Without a reputation for honesty and incorruptibility, judges cannot ensure that justice is seen to be done. This general principle was derived by the sages from the episode in the book of Numbers when the Reubenites and Gadites expressed their wish to settle on the far side of the Jordan where the land provided good grazing ground for their cattle (Numbers 32: 1-33). Moses told them that if they did so, they would demoralise the rest of the nation. They would give the impression that they were unwilling to cross the Jordan and fight with their brothers in their battles to conquer the land.

The Reubenites and Gaddites made it clear that they were willing to be in the front line of the troops, and would not return to the far side of the Jordan until the land had been fully conquered. Moses accepted the proposal, saying that if they kept their word, they would be “clear [veheyitem neki’im] before the Lord and before Israel” (Num. 32: 22). This phrase entered Jewish law as the principle that “one must acquit oneself before one’s fellow human beings as well as before God.”[5] It is not enough to do right. We must be seen to do right, especially when there is room for rumour and suspicion.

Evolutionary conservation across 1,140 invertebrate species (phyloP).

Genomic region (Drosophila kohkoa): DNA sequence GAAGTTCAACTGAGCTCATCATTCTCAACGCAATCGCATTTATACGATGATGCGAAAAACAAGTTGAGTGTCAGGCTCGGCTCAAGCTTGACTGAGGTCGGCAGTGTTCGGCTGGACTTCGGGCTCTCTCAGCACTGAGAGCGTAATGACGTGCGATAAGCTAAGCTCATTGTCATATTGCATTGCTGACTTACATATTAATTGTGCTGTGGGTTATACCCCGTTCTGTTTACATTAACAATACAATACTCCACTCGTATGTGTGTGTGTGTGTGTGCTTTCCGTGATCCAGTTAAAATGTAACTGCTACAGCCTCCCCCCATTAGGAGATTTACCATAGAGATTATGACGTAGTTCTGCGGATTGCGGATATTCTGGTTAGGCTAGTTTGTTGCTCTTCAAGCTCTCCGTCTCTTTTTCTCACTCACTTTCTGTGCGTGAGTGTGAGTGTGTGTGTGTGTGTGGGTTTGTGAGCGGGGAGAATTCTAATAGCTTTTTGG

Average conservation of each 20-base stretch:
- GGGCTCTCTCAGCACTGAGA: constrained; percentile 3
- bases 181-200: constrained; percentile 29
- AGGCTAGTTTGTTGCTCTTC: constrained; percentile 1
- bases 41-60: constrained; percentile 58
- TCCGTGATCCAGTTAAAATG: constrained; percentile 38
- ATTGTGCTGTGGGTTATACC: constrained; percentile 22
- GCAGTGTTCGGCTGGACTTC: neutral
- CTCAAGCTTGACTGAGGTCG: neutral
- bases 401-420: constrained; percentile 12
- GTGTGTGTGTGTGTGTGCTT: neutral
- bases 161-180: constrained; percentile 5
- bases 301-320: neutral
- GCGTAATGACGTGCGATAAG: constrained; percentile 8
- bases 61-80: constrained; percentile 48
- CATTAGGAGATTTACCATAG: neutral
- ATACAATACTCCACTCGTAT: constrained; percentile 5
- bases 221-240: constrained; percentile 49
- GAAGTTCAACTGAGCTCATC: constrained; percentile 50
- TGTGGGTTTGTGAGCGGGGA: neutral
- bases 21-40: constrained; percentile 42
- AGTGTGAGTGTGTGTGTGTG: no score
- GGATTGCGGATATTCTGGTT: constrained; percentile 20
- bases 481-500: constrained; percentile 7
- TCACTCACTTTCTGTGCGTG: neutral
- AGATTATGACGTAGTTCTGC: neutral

There are several instances in the early rabbinic literature of applications of this rule. So, for example, when people came to take coins for sacrifices from the Shekel Chamber in the Temple, where the money was kept:

They did not enter the chamber wearing either a bordered cloak or shoes or sandals or tefillin or an amulet, lest if he became poor people might say that he became poor because of an iniquity committed in the chamber, or if he became rich people might say that he became rich from the appropriation in the chamber. For it is a person’s duty to be free of blame before men as before God, as it is said: “and be clear before the Lord and before Israel,” (Num. 32: 22), and it also says: “So shall thou find favour and good understanding in the sight of God and man” (Prov. 3: 4).[6]

Those who entered the chamber were forbidden to wear any item of clothing in which they could hide and steal coins. Similarly, when charity overseers had funds left over, they were not permitted to change copper for silver coins of their own money: they had to make the exchange with a third party. Overseers in charge of a soup kitchen were not allowed to purchase surplus food when there were no poor people to whom to distribute it. Surpluses had to be sold to others so as not to arouse suspicion that the charity overseers were profiting from public funds.[7]